Flor Guinhawa Filipino-American history books and gala programs, 2006-2016, MS 846

The collection consists of 21 bound programs from celebratory events of a variety of Filipino-American organizations, spanning the years 2006 to 2016, and 12 books to be cataloged separately.

Rush Moody, Jr. Federal Power Commission records, 1971-1985, MS 823

The collection consists of materials related to the service of Rush Moody, Jr. on the Federal Power Commission, to which he was appointed for a five-year term in 1971. Included is biographical and financial information prepared to support the nomination. Correspondence during the term is included, as are news clippings about it. There are also a report and speeches related to the work of the Commission from years following Moody’s term.

Lars Lerup Academic and Professional papers, 1960s-2010s, MS 830

These papers consist of the academic and professional papers of Lars Lerup the former Dean of the Rice School of Architecture, 1993-2009. The main part of his papers has been divided into four phases of his career: student work, University of California, Berkeley, SCI/ARC in Switzerland, and Rice University.

Mary Ann Pickens’ Lynn R. Lowery research collection, 1957-2007, MS 853

This collection consists of research material created and collected by Mary Ann Pickens about Lynn R. Lowery. It includes notes on interviews and copies of articles written by Lowery.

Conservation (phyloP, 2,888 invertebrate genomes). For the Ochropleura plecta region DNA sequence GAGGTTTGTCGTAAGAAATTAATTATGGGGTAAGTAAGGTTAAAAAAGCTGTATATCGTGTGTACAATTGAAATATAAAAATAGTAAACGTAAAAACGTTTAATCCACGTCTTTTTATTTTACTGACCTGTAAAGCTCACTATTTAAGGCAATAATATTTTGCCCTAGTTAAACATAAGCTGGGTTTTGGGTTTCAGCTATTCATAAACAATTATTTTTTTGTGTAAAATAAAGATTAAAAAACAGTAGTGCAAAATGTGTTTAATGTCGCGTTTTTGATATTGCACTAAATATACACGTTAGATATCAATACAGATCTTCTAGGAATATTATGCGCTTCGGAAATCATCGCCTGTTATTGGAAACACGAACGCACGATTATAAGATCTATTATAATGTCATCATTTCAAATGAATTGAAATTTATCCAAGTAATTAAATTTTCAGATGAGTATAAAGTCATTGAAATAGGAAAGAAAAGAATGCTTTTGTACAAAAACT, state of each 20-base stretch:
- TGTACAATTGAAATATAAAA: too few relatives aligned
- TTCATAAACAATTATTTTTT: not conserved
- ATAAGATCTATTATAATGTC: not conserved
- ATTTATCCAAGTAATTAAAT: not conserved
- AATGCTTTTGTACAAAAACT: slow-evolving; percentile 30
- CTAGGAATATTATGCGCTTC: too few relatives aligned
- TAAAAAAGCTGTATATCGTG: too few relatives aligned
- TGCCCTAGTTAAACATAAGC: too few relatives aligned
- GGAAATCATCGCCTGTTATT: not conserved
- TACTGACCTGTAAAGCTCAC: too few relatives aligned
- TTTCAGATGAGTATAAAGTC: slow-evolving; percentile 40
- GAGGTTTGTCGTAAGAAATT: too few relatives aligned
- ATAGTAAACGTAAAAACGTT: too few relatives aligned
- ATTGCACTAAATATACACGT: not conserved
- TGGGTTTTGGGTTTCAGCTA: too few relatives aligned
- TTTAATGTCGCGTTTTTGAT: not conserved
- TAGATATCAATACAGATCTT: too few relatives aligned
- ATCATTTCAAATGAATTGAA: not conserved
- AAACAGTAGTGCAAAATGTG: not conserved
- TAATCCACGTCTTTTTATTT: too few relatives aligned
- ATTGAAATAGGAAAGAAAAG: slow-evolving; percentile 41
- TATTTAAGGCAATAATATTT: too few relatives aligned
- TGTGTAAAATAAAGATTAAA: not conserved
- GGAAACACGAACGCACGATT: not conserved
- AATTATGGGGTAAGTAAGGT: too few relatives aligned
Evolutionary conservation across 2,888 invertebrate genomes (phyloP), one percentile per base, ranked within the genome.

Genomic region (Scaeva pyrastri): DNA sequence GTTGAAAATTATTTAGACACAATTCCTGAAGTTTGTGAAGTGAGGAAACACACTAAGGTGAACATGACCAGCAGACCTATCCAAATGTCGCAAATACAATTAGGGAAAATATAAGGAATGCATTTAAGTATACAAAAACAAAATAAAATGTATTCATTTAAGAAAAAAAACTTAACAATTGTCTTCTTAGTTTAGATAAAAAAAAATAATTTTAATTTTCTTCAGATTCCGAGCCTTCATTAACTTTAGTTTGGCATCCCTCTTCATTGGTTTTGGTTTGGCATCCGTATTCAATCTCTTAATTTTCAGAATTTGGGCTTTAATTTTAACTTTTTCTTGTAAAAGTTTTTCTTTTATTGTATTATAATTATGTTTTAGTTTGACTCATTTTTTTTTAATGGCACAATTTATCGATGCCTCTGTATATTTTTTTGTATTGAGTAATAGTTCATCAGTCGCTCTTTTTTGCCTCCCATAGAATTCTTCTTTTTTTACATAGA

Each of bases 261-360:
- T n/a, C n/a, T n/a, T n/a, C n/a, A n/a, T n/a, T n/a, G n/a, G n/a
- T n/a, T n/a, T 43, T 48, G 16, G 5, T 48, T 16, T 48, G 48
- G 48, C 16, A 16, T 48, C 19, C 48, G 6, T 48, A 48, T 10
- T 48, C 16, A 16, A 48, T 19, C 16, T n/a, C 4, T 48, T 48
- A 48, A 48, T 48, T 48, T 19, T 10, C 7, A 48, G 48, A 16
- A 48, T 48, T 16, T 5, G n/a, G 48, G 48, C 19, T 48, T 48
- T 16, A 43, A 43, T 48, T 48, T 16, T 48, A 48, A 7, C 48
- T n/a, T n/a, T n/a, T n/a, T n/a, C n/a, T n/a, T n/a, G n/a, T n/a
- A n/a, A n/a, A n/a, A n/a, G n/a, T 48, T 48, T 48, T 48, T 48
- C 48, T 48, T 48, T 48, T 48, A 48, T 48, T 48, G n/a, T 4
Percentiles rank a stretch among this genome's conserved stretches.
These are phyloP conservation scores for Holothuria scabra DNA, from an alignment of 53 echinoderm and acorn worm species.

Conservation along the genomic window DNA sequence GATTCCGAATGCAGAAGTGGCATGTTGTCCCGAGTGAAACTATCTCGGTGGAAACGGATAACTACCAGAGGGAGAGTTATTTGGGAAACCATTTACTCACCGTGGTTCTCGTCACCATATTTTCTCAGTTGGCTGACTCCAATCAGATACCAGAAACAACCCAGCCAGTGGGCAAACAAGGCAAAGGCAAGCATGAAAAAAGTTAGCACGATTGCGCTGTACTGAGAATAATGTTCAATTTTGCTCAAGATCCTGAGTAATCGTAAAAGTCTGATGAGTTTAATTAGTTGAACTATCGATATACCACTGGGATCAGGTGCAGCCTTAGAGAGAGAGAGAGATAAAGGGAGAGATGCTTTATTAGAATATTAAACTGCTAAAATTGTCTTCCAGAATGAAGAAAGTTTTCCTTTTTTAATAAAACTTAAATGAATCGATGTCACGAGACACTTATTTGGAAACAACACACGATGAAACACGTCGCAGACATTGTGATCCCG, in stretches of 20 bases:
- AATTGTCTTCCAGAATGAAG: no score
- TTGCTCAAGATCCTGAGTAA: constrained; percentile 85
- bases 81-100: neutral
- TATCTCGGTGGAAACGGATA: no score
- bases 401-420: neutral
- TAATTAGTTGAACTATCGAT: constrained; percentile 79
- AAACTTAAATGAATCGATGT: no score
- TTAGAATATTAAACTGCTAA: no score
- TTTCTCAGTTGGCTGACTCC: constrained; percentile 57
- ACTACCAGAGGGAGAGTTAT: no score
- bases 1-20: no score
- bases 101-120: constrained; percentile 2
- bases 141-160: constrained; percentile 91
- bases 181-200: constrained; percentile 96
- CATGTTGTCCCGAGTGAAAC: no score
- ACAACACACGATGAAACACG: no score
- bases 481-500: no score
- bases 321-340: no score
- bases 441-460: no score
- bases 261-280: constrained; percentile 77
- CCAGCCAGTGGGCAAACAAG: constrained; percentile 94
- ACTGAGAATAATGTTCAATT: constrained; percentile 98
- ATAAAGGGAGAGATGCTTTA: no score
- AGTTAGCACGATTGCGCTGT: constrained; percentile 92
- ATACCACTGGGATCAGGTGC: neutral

NASA Emblems and Snoopy Stickers

Norman Belasco in November 1977

One of our new Houston Jewish History Archive collections contains items related to the life and work of Norman Belasco. He was born in Philadelphia, Pennsylvania on August 26, 1923. A veteran of World War II, he served his country in the Pacific theater for four years. Upon conclusion of his military service, he obtained his Bachelor’s degree in Mechanical Engineering from Drexel University. Belasco joined NASA in 1961. During his 20 year career, he helped to develop a flush toilet for zero gravity environments, shares a patent for inventing a medical subject monitoring system, and was Deputy Chief of Medical Operations. He passed in 2004.

Four silkscreened emblems
Silkscreened emblems
Close-up of Apollo 11 silkscreened emblem

Because of his work, he saved NASA-related items. At first, I thought these emblems were just unfinished patches, but they are potentially so much more. The emblems have actually been silkscreened onto glass fiber cloth, the same as the astronauts’ suits. Some of the silkscreened Apollo 11 emblems were brought on that historic voyage. It’s unclear if this one was, but it’s neat to imagine that they’ve been to the moon and back.

Silkscreened emblem reading "Borman Lovell Anders"

Belasco saved another neat treasure from his time at NASA, Snoopy-themed stickers.

5 Apollo 11 Snoopy Stickers